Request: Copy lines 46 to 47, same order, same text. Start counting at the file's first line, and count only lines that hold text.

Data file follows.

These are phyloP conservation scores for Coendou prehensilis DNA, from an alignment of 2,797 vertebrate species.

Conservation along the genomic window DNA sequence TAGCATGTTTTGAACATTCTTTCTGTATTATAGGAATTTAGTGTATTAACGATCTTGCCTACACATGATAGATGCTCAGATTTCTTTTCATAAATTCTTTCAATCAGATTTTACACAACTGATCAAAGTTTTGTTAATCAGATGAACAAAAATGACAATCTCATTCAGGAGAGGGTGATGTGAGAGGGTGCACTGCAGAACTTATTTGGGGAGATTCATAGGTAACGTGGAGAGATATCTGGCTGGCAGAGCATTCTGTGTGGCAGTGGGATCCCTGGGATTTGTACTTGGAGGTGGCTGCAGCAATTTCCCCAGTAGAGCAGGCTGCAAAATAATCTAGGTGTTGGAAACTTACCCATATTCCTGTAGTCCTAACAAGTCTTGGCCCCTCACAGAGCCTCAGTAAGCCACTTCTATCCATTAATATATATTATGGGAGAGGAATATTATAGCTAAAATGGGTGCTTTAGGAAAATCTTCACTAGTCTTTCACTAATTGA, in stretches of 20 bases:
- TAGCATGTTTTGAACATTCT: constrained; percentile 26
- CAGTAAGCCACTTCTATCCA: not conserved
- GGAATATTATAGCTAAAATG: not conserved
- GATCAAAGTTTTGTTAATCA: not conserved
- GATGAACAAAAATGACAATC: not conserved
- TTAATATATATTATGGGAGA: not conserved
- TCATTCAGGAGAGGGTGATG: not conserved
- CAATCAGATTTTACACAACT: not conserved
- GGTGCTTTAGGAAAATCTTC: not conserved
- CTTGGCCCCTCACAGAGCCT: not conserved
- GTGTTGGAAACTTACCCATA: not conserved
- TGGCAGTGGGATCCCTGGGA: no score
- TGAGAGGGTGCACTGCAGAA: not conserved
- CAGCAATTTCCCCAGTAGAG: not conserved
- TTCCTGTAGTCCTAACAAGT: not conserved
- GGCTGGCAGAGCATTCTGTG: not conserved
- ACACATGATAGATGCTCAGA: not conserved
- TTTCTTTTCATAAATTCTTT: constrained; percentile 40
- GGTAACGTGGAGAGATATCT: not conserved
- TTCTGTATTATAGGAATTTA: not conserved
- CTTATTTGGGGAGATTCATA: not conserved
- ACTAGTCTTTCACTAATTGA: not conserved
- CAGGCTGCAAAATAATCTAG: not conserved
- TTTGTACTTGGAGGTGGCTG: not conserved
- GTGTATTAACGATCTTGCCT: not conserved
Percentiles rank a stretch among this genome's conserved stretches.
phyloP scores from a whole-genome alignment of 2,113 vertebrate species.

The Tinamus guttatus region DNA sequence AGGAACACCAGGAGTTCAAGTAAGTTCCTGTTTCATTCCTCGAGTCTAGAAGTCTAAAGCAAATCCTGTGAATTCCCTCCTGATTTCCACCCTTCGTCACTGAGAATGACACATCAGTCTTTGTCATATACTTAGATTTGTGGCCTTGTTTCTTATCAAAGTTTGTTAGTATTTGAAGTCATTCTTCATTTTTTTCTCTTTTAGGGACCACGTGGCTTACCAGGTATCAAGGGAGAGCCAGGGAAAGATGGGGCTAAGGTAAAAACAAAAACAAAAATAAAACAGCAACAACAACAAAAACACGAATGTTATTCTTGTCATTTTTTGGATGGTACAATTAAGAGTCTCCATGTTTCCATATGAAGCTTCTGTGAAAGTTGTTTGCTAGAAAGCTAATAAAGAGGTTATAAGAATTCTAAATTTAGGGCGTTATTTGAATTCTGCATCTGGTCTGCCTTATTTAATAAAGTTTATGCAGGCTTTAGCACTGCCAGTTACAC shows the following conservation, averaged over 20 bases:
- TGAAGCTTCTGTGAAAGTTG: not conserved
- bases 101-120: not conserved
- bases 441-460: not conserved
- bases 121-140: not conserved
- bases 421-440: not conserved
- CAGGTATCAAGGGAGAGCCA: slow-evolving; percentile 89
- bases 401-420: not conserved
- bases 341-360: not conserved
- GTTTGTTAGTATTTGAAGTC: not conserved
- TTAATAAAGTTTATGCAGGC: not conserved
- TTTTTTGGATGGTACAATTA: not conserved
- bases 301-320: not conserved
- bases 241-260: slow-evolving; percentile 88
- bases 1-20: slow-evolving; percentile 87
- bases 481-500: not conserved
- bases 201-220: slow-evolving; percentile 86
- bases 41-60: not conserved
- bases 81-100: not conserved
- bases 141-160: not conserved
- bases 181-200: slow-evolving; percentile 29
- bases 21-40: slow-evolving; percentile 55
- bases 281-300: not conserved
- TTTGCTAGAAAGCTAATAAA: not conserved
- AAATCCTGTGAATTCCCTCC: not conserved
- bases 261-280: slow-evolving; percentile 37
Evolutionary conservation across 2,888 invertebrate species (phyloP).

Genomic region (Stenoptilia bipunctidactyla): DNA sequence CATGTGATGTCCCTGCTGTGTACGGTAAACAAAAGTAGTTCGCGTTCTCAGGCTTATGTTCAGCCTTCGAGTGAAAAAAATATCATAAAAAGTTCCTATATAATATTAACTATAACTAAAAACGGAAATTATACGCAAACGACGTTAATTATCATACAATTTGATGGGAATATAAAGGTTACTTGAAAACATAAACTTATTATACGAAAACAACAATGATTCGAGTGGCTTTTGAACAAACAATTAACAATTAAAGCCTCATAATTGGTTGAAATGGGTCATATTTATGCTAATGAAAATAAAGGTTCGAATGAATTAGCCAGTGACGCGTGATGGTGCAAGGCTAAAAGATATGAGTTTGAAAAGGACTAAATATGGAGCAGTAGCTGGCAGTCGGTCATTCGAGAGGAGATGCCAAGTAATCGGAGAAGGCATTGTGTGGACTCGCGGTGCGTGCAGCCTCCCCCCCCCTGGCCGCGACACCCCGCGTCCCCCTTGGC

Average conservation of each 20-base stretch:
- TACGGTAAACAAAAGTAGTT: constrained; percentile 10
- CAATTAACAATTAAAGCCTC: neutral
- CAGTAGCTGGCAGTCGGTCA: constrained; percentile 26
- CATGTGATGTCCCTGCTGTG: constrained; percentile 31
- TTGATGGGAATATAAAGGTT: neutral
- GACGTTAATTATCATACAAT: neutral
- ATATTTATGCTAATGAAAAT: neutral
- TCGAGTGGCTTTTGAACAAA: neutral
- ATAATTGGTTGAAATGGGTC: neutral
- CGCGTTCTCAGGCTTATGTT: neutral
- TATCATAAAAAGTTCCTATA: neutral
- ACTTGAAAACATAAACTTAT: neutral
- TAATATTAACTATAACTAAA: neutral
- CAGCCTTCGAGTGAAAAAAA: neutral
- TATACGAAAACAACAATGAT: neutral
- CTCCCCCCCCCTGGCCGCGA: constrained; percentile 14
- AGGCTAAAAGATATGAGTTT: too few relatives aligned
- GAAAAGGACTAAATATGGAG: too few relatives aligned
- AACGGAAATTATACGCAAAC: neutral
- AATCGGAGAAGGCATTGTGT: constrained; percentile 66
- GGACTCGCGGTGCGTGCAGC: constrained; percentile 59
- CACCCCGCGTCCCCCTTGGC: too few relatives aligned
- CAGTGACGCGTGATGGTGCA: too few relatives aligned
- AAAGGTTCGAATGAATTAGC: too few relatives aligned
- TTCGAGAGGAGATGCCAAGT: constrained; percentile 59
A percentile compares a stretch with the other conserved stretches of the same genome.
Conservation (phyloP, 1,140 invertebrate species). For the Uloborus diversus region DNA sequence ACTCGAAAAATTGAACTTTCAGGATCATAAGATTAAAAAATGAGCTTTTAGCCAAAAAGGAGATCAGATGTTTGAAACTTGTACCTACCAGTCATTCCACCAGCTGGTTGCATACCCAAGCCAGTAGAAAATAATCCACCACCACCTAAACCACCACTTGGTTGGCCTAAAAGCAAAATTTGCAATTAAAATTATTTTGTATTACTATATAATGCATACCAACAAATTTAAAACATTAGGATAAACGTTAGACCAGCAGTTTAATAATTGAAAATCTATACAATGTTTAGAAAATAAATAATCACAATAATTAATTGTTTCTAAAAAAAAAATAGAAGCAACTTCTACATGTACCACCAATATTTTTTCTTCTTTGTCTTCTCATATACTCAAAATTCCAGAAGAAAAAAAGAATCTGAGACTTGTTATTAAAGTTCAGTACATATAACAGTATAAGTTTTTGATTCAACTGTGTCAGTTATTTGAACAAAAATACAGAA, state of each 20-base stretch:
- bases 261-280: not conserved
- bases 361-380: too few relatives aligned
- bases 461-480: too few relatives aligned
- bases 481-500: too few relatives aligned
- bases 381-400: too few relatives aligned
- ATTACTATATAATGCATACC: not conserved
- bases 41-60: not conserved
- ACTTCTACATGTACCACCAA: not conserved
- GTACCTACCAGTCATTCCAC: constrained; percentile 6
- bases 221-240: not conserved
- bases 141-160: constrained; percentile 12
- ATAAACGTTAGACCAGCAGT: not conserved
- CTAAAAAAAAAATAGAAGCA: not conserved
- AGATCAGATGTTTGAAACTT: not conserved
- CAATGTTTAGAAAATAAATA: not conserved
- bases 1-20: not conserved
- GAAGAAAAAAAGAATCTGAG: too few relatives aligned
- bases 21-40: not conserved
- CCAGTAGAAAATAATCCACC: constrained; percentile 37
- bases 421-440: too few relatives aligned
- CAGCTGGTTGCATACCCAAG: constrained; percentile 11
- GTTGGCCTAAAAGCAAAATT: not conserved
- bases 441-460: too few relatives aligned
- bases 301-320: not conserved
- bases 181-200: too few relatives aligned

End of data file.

- bases 201-220: slow-evolving; percentile 86
- bases 41-60: not conserved